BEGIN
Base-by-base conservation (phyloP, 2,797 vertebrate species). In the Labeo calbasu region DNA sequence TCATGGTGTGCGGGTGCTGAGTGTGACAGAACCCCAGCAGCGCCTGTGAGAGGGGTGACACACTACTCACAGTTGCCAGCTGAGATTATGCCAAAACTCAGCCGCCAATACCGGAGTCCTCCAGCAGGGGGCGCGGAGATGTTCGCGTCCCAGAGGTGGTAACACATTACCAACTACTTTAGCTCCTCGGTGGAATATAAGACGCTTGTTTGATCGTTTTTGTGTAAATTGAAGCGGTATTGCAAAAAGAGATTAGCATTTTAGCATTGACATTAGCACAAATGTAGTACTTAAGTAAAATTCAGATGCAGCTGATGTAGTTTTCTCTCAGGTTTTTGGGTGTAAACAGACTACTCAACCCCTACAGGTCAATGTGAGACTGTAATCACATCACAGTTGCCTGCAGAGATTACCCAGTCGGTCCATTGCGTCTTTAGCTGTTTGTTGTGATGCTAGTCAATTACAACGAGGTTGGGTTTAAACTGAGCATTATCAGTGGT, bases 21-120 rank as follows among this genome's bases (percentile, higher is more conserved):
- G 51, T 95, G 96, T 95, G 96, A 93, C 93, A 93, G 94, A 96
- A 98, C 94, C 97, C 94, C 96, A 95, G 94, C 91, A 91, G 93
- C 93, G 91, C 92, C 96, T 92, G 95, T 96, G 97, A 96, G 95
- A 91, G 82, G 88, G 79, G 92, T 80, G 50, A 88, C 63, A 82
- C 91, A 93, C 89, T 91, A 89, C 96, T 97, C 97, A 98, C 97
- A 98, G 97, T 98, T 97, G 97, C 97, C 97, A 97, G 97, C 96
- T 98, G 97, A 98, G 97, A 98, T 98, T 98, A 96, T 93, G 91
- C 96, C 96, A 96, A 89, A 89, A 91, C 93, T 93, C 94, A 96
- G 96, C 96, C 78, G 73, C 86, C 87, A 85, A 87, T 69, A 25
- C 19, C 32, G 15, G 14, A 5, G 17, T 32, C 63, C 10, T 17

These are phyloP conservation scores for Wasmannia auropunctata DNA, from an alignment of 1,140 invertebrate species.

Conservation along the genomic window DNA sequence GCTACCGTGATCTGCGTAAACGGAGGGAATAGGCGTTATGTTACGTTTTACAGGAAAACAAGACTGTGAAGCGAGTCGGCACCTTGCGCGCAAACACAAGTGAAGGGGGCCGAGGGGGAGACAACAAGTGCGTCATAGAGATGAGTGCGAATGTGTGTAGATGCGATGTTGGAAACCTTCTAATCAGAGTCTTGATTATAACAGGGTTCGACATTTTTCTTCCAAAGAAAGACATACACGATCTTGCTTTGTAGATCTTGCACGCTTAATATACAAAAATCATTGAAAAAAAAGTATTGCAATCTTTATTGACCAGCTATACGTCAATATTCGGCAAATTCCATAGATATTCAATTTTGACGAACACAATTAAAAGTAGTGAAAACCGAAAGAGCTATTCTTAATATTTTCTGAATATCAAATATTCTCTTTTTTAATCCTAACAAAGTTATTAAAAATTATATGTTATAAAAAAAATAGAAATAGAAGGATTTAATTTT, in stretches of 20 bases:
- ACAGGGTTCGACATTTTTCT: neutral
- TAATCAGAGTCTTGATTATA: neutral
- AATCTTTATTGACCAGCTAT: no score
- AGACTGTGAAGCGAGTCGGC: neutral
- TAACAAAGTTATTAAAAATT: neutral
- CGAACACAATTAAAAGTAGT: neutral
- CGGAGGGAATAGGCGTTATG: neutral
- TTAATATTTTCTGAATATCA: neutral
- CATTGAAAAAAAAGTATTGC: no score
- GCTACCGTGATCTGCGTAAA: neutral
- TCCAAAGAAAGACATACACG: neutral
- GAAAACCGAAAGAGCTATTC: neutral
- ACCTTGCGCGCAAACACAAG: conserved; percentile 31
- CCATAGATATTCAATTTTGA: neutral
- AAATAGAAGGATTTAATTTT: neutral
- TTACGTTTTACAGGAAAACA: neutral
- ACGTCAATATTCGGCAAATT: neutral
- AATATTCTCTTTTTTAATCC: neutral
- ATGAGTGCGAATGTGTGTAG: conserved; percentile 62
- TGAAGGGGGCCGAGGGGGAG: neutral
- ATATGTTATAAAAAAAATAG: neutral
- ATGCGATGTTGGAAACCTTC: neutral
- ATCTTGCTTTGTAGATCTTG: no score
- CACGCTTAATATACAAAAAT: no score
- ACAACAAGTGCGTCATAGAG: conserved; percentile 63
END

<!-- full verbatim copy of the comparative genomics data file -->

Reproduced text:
Base-by-base conservation (phyloP, 2,797 vertebrate species). In the Labeo calbasu region DNA sequence TCATGGTGTGCGGGTGCTGAGTGTGACAGAACCCCAGCAGCGCCTGTGAGAGGGGTGACACACTACTCACAGTTGCCAGCTGAGATTATGCCAAAACTCAGCCGCCAATACCGGAGTCCTCCAGCAGGGGGCGCGGAGATGTTCGCGTCCCAGAGGTGGTAACACATTACCAACTACTTTAGCTCCTCGGTGGAATATAAGACGCTTGTTTGATCGTTTTTGTGTAAATTGAAGCGGTATTGCAAAAAGAGATTAGCATTTTAGCATTGACATTAGCACAAATGTAGTACTTAAGTAAAATTCAGATGCAGCTGATGTAGTTTTCTCTCAGGTTTTTGGGTGTAAACAGACTACTCAACCCCTACAGGTCAATGTGAGACTGTAATCACATCACAGTTGCCTGCAGAGATTACCCAGTCGGTCCATTGCGTCTTTAGCTGTTTGTTGTGATGCTAGTCAATTACAACGAGGTTGGGTTTAAACTGAGCATTATCAGTGGT, bases 21-120 rank as follows among this genome's bases (percentile, higher is more conserved):
- G 51, T 95, G 96, T 95, G 96, A 93, C 93, A 93, G 94, A 96
- A 98, C 94, C 97, C 94, C 96, A 95, G 94, C 91, A 91, G 93
- C 93, G 91, C 92, C 96, T 92, G 95, T 96, G 97, A 96, G 95
- A 91, G 82, G 88, G 79, G 92, T 80, G 50, A 88, C 63, A 82
- C 91, A 93, C 89, T 91, A 89, C 96, T 97, C 97, A 98, C 97
- A 98, G 97, T 98, T 97, G 97, C 97, C 97, A 97, G 97, C 96
- T 98, G 97, A 98, G 97, A 98, T 98, T 98, A 96, T 93, G 91
- C 96, C 96, A 96, A 89, A 89, A 91, C 93, T 93, C 94, A 96
- G 96, C 96, C 78, G 73, C 86, C 87, A 85, A 87, T 69, A 25
- C 19, C 32, G 15, G 14, A 5, G 17, T 32, C 63, C 10, T 17

These are phyloP conservation scores for Wasmannia auropunctata DNA, from an alignment of 1,140 invertebrate species.

Conservation along the genomic window DNA sequence GCTACCGTGATCTGCGTAAACGGAGGGAATAGGCGTTATGTTACGTTTTACAGGAAAACAAGACTGTGAAGCGAGTCGGCACCTTGCGCGCAAACACAAGTGAAGGGGGCCGAGGGGGAGACAACAAGTGCGTCATAGAGATGAGTGCGAATGTGTGTAGATGCGATGTTGGAAACCTTCTAATCAGAGTCTTGATTATAACAGGGTTCGACATTTTTCTTCCAAAGAAAGACATACACGATCTTGCTTTGTAGATCTTGCACGCTTAATATACAAAAATCATTGAAAAAAAAGTATTGCAATCTTTATTGACCAGCTATACGTCAATATTCGGCAAATTCCATAGATATTCAATTTTGACGAACACAATTAAAAGTAGTGAAAACCGAAAGAGCTATTCTTAATATTTTCTGAATATCAAATATTCTCTTTTTTAATCCTAACAAAGTTATTAAAAATTATATGTTATAAAAAAAATAGAAATAGAAGGATTTAATTTT, in stretches of 20 bases:
- ACAGGGTTCGACATTTTTCT: neutral
- TAATCAGAGTCTTGATTATA: neutral
- AATCTTTATTGACCAGCTAT: no score
- AGACTGTGAAGCGAGTCGGC: neutral
- TAACAAAGTTATTAAAAATT: neutral
- CGAACACAATTAAAAGTAGT: neutral
- CGGAGGGAATAGGCGTTATG: neutral
- TTAATATTTTCTGAATATCA: neutral
- CATTGAAAAAAAAGTATTGC: no score
- GCTACCGTGATCTGCGTAAA: neutral
- TCCAAAGAAAGACATACACG: neutral
- GAAAACCGAAAGAGCTATTC: neutral
- ACCTTGCGCGCAAACACAAG: conserved; percentile 31
- CCATAGATATTCAATTTTGA: neutral
- AAATAGAAGGATTTAATTTT: neutral
- TTACGTTTTACAGGAAAACA: neutral
- ACGTCAATATTCGGCAAATT: neutral
- AATATTCTCTTTTTTAATCC: neutral
- ATGAGTGCGAATGTGTGTAG: conserved; percentile 62
- TGAAGGGGGCCGAGGGGGAG: neutral
- ATATGTTATAAAAAAAATAG: neutral
- ATGCGATGTTGGAAACCTTC: neutral
- ATCTTGCTTTGTAGATCTTG: no score
- CACGCTTAATATACAAAAAT: no score
- ACAACAAGTGCGTCATAGAG: conserved; percentile 63